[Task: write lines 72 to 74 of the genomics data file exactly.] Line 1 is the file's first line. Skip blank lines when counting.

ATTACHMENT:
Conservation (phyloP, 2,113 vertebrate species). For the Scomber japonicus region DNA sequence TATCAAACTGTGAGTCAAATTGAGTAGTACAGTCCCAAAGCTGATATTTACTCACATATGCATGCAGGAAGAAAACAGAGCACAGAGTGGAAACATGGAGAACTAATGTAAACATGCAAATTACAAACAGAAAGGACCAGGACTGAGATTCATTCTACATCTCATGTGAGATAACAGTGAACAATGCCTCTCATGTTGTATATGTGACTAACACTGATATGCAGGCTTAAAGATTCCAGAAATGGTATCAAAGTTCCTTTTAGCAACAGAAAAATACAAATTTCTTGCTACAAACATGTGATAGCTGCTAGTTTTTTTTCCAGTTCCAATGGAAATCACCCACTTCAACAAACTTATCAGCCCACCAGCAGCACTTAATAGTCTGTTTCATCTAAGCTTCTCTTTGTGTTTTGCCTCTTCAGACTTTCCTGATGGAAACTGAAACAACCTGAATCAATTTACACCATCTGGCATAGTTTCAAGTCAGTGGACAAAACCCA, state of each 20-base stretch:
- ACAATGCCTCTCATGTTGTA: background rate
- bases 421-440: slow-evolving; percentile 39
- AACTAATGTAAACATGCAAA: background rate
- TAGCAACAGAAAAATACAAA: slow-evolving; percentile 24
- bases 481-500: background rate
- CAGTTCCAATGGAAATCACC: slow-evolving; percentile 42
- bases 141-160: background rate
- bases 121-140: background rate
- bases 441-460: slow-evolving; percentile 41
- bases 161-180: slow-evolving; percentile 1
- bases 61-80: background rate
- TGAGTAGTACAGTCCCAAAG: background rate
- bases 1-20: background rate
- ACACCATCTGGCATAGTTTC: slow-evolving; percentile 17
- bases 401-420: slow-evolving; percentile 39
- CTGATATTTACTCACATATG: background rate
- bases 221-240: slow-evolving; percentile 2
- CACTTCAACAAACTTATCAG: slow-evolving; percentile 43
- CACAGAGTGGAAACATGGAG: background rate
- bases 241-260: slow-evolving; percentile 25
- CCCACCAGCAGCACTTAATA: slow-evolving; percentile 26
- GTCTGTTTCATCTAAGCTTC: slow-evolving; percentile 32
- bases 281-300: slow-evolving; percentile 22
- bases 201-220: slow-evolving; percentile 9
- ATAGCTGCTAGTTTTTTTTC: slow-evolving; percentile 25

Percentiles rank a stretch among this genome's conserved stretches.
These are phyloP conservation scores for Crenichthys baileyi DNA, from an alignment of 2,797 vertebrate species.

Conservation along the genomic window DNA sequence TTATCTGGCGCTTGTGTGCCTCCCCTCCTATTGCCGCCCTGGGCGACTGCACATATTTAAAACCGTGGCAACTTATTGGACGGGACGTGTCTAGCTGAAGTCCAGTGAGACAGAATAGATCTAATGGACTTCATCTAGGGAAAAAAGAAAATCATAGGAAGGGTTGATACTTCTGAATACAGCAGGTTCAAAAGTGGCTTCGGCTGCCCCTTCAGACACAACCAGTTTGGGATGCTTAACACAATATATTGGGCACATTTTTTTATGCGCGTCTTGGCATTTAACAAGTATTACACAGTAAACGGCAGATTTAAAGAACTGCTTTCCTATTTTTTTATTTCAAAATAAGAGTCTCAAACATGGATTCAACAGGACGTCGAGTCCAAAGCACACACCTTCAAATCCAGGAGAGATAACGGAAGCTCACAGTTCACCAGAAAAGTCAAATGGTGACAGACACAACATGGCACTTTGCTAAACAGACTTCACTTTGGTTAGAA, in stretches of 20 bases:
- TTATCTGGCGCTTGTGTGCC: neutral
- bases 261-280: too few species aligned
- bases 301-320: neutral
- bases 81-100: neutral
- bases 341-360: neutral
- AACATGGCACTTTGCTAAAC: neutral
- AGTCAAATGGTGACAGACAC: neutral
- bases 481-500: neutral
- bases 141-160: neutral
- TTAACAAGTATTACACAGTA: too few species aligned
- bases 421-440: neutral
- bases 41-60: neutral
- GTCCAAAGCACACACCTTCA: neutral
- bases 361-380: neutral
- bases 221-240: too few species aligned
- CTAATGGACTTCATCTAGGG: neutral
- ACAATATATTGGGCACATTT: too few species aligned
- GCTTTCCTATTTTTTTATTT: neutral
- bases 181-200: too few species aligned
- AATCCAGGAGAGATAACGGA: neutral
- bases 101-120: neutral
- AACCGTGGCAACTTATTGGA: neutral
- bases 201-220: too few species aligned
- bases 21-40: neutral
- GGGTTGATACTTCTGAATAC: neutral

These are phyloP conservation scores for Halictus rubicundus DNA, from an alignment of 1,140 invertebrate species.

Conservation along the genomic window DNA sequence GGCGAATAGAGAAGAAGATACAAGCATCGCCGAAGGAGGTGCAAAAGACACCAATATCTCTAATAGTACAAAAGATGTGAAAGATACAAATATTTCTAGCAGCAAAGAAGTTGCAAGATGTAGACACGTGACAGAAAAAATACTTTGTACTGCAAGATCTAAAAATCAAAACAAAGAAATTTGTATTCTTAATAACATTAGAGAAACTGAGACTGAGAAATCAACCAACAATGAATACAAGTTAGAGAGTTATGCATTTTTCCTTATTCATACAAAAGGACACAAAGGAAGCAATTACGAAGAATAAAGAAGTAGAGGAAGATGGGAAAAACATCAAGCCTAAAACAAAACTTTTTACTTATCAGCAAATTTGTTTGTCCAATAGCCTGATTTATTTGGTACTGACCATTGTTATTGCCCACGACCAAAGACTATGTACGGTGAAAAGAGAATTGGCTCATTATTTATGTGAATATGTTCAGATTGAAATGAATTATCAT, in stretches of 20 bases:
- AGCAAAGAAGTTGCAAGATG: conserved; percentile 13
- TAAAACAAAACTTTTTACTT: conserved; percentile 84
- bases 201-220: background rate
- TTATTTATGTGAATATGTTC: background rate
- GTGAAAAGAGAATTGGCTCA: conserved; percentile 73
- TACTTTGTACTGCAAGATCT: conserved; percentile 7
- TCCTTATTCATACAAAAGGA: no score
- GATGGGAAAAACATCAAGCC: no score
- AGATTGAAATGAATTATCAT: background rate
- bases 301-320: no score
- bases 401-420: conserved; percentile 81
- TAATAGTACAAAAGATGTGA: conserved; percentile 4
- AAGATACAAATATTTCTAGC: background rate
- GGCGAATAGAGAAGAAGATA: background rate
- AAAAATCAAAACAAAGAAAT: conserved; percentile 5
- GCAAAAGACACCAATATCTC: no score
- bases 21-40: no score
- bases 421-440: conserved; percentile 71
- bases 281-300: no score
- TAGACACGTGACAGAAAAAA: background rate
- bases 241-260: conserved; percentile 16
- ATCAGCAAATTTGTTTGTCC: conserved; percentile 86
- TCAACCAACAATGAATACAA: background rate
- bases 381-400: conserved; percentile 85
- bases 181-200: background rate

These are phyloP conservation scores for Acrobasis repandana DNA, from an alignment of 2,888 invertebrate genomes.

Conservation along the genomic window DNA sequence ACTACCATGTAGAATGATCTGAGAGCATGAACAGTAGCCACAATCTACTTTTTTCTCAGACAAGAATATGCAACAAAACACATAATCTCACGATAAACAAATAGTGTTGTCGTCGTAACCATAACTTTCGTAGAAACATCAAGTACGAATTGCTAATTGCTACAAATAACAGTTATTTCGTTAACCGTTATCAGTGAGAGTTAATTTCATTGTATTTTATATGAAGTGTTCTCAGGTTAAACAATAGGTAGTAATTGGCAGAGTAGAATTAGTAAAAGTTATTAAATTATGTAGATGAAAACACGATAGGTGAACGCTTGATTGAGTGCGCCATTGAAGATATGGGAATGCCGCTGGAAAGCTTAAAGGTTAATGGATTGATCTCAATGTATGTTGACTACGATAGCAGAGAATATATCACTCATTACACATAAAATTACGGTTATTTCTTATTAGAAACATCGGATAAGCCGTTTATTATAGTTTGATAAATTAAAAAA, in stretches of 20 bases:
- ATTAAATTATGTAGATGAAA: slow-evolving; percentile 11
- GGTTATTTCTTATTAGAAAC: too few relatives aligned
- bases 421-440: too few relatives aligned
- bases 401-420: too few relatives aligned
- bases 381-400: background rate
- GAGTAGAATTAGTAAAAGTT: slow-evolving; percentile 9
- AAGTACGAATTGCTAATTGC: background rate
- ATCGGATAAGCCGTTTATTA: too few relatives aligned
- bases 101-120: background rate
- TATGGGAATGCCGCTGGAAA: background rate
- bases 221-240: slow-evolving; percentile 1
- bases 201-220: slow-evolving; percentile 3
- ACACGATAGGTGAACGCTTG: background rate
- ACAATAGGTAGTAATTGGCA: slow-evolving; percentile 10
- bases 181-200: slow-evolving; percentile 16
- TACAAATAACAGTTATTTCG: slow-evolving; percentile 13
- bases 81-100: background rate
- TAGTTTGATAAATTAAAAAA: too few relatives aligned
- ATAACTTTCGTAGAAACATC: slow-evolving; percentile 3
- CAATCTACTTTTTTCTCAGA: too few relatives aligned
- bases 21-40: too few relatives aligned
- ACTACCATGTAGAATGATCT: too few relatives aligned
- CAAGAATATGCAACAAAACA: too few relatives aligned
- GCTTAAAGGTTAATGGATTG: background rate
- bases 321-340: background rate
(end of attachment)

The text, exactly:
- GCAAAAGACACCAATATCTC: no score
- bases 21-40: no score
- bases 421-440: conserved; percentile 71